Clean and sanitary working surroundings have resulted in fewer sick days, resulting in fewer lost workdays for sanitation personnel. It has also increased job prospects, as people are more ready to work as sanitary service providers in a safer workplace. Improved and cost-effective latrine technology, such as the twin-pit toilet, has reduced the cost of toilet construction and resulted in additional benefits such as converting human excreta into manure and reducing the need for chemical fertilisers. The construction of family latrines has also allowed individuals to save time by eliminating the need to defecate in the open.Most importantly, the decrease in health hazards and improved sanitation has led to savings in health costs and enabled individuals to channel their financial resources to other important and productive aspects of life, like food, education, protection, etc. Most importantly, the reduction in the number of health dangers and increased sanitation has resulted in lower health-care expenses, allowing people to put their money toward more meaningful and productive things like food, education, and savings.
The Mission’s prime focus facilitated the construction of millions of individual household toilets, which enabled villages, gram panchayats, towns, and cities to become ODF. This unprecedented impetus for the construction of household toilets provided livelihood opportunities for key players in the sanitation value change, such as masons, ring manufacturers, sanitary mart owners, etc. In addition to this, SBM created an enabling environment for sanitation workers.
Students would either defecate in the open or not defecate at all until they returned home due to a lack of appropriate, functioning, and child and gender-friendly toilets in schools. Girls in several parts of India have been recorded not drinking or eating since the morning to prevent having to relieve themselves during school hours. Attending school during menstruation became increasingly challenging for adolescent girls. Due to these conditions, young students, particularly girls in middle and high school, have low attendance and alarming dropout rates. SBM has contributed to developing an ecosystem that has resulted in a significant increase in the construction and retrofitting of school toilets and child, gender, and disabled-friendly toilets. The collaboration of many departments and Corporate Social Responsibility was crucial in expanding WASH facilities in schools and promoting long-term behaviour change efforts to improve hygiene, including menstrual hygiene management. WASH facilities in schools are assisting in lowering absence due to illness, improving academic performance, reducing school dropouts, particularly among girls, and indirectly helping in the cognitive and socioemotional development of school children.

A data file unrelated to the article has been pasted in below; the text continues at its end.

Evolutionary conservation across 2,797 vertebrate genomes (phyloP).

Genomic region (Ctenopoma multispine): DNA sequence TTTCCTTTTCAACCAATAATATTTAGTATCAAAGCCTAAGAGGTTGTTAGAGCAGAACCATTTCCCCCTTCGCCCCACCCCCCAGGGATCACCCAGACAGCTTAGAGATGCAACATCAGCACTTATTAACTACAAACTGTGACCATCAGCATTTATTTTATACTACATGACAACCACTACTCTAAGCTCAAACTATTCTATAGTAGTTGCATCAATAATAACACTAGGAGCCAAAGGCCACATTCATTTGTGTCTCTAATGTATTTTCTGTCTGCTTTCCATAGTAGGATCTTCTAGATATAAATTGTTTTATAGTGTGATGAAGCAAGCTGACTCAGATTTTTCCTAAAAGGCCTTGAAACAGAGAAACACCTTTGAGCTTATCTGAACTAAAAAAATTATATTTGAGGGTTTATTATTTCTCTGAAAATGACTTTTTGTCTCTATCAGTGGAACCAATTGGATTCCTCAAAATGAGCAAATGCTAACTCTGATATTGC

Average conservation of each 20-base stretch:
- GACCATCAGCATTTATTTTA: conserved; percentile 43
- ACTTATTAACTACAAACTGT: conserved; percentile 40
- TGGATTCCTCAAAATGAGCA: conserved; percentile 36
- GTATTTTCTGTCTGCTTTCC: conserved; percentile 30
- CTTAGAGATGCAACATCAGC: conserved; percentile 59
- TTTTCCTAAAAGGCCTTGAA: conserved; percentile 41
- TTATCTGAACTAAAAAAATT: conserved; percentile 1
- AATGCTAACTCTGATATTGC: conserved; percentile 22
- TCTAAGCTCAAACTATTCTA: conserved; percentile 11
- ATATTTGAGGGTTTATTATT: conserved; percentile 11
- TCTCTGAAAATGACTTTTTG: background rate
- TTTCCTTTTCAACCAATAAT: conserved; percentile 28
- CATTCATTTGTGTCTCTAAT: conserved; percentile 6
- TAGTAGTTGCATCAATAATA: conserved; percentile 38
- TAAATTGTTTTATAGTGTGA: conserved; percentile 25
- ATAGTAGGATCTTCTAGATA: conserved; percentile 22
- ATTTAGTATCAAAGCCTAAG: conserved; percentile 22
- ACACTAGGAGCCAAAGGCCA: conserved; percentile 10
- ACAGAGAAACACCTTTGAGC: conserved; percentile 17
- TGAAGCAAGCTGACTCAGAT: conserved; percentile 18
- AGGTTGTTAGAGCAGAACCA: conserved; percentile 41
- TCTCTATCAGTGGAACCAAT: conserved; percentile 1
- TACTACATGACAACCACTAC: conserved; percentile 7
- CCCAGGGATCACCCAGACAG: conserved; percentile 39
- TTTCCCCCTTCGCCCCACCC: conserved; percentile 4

World’s Largest Behaviour Change Campaign
SBM developed such a revolutionary movement due to the vision with which the goal was conceived and the resolve to see it through by leaders, government officials, civil society, non-profit organisations, celebrities, and local communities. In India, many Bollywood superstars have pledged their support for the sanitation campaign. Support has been shown in the form of films, initiatives, and even direct appeals to people to join the Mission. The movie “Toilet, Ek Prem Katha” is an example of cinema’s unrealised potential for large-scale Information Education and Communication (IEC) messages on crucial social issues. Millions of Indians viewed the movie across big screens, social media, and television, and the importance of toilet usage was well communicated.
Though many challenges remain, the Indian government can learn from the Swachh Bharat Mission’s strategies to achieve the Sustainable Development Goal (6.2) of providing everyone with adequate and equitable access to safe sanitation and hygiene, including safe and sustainable management of faecal sludge and septage. Looking back on the day the Mission was started, no one could have predicted that it would become so successful. But, because of the revolutionary contributions of all stakeholders and the large-scale strategic planning, we can confidently state that India is well on its way to achieving clean sanitation for everybody.